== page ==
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'After Sept. 11' exhibition planned at
Bernstein Gallery, Sept. 9-Dec. 1

"After Sept. 11," an exhibition that explores how the work of 12 regional artists has been influenced by the tragic events of one year ago, will open Monday, Sept. 9, at the newly renovated Woodrow Wilson School of Public and International Affairs' Bernstein Gallery on the lower level of Robertson Hall.

The public is invited to an opening reception from 7 to 9 p.m. Friday, Sept. 13. The exhibition runs from 9 a.m. to 5 p.m. Mondays through Fridays through Dec. 1.

Robertson, including the gallery space, has been undergoing significant renovations over the past year. The Bernstein Gallery originally was dedicated in 1990 as a memorial to former Woodrow Wilson School Dean Marver Bernstein and his wife, Sheva.

It is intended as a showcase for art reflecting the mission of the Woodrow Wilson School. "At the Woodrow Wilson School, we encourage our students to take an interdisciplinary approach to solving public policy problems," said Associate Dean Karen Jezierny, who has spearheaded the effort to make the gallery a place where art and public policy coexist. "Incorporating the visual arts into the students' academic experience serves to further broaden their outlook."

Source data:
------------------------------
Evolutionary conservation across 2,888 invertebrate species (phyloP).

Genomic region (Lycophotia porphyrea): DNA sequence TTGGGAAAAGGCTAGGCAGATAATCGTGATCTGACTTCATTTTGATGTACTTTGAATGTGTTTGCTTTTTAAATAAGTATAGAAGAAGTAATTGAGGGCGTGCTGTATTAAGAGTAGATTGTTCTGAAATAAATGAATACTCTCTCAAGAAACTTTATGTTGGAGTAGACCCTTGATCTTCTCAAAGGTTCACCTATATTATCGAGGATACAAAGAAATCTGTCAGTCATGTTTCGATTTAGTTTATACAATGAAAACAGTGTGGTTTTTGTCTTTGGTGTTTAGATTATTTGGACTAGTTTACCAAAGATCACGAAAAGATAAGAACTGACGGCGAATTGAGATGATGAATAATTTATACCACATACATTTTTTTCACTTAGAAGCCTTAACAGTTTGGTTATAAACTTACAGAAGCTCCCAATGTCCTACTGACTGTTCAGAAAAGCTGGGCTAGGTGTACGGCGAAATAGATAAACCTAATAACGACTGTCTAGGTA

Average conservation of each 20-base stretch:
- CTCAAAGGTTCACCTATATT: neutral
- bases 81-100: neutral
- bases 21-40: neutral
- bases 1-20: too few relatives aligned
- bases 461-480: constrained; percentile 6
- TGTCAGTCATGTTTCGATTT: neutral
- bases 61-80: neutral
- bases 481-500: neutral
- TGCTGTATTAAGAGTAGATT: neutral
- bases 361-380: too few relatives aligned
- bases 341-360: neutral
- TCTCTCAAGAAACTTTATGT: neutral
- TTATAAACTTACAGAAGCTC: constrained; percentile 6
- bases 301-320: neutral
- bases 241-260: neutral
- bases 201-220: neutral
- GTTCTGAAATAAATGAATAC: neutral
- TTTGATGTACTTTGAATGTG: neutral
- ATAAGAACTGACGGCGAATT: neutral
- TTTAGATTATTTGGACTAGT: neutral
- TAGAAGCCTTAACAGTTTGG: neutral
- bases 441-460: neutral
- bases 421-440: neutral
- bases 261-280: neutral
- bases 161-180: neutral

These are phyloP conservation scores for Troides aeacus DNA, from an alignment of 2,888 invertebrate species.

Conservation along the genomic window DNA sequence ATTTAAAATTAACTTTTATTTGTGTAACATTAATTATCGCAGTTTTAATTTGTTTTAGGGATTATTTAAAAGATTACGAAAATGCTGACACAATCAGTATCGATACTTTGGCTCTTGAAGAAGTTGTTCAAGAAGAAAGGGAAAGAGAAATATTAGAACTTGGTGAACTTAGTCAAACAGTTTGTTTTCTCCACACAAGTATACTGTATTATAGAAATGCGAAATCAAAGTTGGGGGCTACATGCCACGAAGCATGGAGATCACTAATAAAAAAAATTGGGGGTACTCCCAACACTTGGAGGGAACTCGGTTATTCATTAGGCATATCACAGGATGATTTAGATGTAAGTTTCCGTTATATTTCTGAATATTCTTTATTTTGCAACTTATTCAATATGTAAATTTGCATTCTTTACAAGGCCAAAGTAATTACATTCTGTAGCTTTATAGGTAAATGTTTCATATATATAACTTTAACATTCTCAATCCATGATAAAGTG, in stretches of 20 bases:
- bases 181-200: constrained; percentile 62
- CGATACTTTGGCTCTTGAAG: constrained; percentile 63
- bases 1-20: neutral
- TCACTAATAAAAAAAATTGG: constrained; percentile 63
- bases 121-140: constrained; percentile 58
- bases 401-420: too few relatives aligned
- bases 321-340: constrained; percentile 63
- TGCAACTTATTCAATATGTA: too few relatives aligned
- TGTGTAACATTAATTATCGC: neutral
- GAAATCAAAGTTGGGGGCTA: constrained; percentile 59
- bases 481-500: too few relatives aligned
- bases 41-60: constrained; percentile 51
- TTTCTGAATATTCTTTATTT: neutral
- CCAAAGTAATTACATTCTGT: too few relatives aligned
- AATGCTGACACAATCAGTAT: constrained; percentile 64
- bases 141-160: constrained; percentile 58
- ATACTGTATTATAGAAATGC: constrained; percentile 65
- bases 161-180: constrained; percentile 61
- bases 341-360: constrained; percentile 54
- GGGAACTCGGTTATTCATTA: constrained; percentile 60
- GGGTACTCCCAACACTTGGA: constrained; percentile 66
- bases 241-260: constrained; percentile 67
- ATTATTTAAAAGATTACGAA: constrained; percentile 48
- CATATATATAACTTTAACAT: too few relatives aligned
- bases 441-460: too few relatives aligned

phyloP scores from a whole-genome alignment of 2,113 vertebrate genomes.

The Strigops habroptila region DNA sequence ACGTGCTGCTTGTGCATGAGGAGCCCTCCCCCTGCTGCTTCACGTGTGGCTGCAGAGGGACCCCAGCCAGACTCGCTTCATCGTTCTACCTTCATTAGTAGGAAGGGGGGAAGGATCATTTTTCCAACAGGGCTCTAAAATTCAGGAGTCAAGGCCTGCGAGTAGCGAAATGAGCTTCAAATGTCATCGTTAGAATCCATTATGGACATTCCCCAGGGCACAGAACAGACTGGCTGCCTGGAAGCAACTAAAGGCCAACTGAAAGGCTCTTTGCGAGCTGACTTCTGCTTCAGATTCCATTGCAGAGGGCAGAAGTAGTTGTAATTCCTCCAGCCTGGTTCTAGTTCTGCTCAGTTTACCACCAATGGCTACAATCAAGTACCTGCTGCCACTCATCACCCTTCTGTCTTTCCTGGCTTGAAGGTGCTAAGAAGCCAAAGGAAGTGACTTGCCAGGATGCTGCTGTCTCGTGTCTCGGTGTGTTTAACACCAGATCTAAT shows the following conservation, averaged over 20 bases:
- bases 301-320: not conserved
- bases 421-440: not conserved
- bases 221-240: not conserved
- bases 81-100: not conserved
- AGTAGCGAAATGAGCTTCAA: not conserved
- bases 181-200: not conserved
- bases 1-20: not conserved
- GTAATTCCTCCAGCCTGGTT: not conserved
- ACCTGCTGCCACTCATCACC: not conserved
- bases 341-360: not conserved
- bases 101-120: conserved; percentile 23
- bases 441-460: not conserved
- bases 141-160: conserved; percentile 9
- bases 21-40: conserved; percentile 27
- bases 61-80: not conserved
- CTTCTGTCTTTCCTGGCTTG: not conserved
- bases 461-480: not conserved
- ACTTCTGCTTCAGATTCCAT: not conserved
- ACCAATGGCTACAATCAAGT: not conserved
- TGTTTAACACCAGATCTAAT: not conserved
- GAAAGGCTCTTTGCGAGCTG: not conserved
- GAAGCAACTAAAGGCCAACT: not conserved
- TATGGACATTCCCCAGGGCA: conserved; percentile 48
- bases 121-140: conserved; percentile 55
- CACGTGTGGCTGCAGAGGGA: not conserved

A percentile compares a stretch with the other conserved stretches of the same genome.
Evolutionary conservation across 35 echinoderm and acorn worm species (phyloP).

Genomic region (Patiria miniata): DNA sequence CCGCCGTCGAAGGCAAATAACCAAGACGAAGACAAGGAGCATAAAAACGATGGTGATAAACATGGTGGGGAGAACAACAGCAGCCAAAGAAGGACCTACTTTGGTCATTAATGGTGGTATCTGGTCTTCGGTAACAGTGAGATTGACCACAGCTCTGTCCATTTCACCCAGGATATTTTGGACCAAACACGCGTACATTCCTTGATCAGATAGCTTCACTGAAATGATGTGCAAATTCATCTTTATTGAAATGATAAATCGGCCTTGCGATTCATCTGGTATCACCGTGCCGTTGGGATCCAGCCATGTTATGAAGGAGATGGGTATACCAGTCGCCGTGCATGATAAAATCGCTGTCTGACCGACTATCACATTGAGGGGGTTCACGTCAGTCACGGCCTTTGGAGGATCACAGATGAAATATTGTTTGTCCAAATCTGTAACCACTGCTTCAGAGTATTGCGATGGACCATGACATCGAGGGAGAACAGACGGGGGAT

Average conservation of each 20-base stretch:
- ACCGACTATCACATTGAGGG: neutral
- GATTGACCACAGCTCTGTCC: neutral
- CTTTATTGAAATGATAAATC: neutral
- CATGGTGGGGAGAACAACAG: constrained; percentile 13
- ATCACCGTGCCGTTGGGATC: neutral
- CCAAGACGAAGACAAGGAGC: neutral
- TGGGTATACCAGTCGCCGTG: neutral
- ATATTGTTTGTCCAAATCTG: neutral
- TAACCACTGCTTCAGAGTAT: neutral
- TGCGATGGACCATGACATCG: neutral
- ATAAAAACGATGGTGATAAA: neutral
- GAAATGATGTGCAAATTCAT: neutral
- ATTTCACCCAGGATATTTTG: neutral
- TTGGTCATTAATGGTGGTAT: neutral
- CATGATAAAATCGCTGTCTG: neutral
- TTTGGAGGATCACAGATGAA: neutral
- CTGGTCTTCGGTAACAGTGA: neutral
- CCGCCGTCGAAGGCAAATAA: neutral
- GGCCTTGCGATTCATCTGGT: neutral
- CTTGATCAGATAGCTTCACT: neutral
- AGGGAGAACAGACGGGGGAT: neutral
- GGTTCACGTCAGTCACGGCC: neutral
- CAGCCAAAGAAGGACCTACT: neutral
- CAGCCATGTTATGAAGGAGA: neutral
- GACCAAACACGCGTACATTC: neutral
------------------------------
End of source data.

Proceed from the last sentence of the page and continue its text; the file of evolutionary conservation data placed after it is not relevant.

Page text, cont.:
Curator Kate Somers said, "The idea of having exhibitions at WWS which tie in to the school's curriculum makes a lot of sense. 'After Sept. 11' is an appropriate inaugural show for the gallery -- the work on view will be a deeply moving reflection of how 12 regional artists have expressed, in art, their emotional, spiritual and political reactions to that event."

The other shows planned for 2002-03 include: "In Their Backyard: Community Health Leaders," showcasing black and white photography by Larry Fink of community health leaders across the country who have dedicated their lives to improve health care for vulnerable populations; "Africa's 'Lunatics,'" featuring the work of the young Frenchman, Vincent Fougere, who spent eight years photographing people with serious mental illness in Africa; and a juried competition of photography by Woodrow Wilson School students as they express visually their academic studies both here and abroad.

 


 


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